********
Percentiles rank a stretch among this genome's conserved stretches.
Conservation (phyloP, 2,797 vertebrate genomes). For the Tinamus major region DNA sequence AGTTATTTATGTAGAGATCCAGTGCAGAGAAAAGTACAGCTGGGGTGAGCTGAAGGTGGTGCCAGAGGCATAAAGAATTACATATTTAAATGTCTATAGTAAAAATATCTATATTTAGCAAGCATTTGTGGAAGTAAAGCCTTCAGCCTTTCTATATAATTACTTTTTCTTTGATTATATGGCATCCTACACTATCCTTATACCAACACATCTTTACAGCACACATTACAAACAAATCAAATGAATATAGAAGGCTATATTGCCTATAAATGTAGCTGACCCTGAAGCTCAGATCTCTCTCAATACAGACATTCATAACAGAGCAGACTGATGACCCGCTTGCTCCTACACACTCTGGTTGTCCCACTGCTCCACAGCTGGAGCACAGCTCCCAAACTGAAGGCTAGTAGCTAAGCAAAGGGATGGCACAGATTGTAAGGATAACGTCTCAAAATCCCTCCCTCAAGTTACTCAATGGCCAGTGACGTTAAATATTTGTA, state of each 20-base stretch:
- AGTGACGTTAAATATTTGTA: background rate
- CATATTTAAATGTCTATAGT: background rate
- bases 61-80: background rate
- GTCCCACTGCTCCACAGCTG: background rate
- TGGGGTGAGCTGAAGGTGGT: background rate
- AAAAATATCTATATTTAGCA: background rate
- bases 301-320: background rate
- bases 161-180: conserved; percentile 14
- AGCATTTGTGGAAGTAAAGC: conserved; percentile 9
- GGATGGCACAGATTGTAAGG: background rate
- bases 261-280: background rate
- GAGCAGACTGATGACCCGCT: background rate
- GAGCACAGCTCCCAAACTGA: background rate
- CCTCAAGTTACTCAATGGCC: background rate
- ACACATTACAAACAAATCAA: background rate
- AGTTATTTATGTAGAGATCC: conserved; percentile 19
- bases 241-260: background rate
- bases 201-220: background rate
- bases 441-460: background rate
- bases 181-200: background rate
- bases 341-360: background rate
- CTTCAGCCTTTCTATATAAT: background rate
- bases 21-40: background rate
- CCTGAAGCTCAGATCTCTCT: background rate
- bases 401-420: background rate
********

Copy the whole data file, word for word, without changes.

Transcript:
Percentiles rank a stretch among this genome's conserved stretches.
Conservation (phyloP, 2,797 vertebrate genomes). For the Tinamus major region DNA sequence AGTTATTTATGTAGAGATCCAGTGCAGAGAAAAGTACAGCTGGGGTGAGCTGAAGGTGGTGCCAGAGGCATAAAGAATTACATATTTAAATGTCTATAGTAAAAATATCTATATTTAGCAAGCATTTGTGGAAGTAAAGCCTTCAGCCTTTCTATATAATTACTTTTTCTTTGATTATATGGCATCCTACACTATCCTTATACCAACACATCTTTACAGCACACATTACAAACAAATCAAATGAATATAGAAGGCTATATTGCCTATAAATGTAGCTGACCCTGAAGCTCAGATCTCTCTCAATACAGACATTCATAACAGAGCAGACTGATGACCCGCTTGCTCCTACACACTCTGGTTGTCCCACTGCTCCACAGCTGGAGCACAGCTCCCAAACTGAAGGCTAGTAGCTAAGCAAAGGGATGGCACAGATTGTAAGGATAACGTCTCAAAATCCCTCCCTCAAGTTACTCAATGGCCAGTGACGTTAAATATTTGTA, state of each 20-base stretch:
- AGTGACGTTAAATATTTGTA: background rate
- CATATTTAAATGTCTATAGT: background rate
- bases 61-80: background rate
- GTCCCACTGCTCCACAGCTG: background rate
- TGGGGTGAGCTGAAGGTGGT: background rate
- AAAAATATCTATATTTAGCA: background rate
- bases 301-320: background rate
- bases 161-180: conserved; percentile 14
- AGCATTTGTGGAAGTAAAGC: conserved; percentile 9
- GGATGGCACAGATTGTAAGG: background rate
- bases 261-280: background rate
- GAGCAGACTGATGACCCGCT: background rate
- GAGCACAGCTCCCAAACTGA: background rate
- CCTCAAGTTACTCAATGGCC: background rate
- ACACATTACAAACAAATCAA: background rate
- AGTTATTTATGTAGAGATCC: conserved; percentile 19
- bases 241-260: background rate
- bases 201-220: background rate
- bases 441-460: background rate
- bases 181-200: background rate
- bases 341-360: background rate
- CTTCAGCCTTTCTATATAAT: background rate
- bases 21-40: background rate
- CCTGAAGCTCAGATCTCTCT: background rate
- bases 401-420: background rate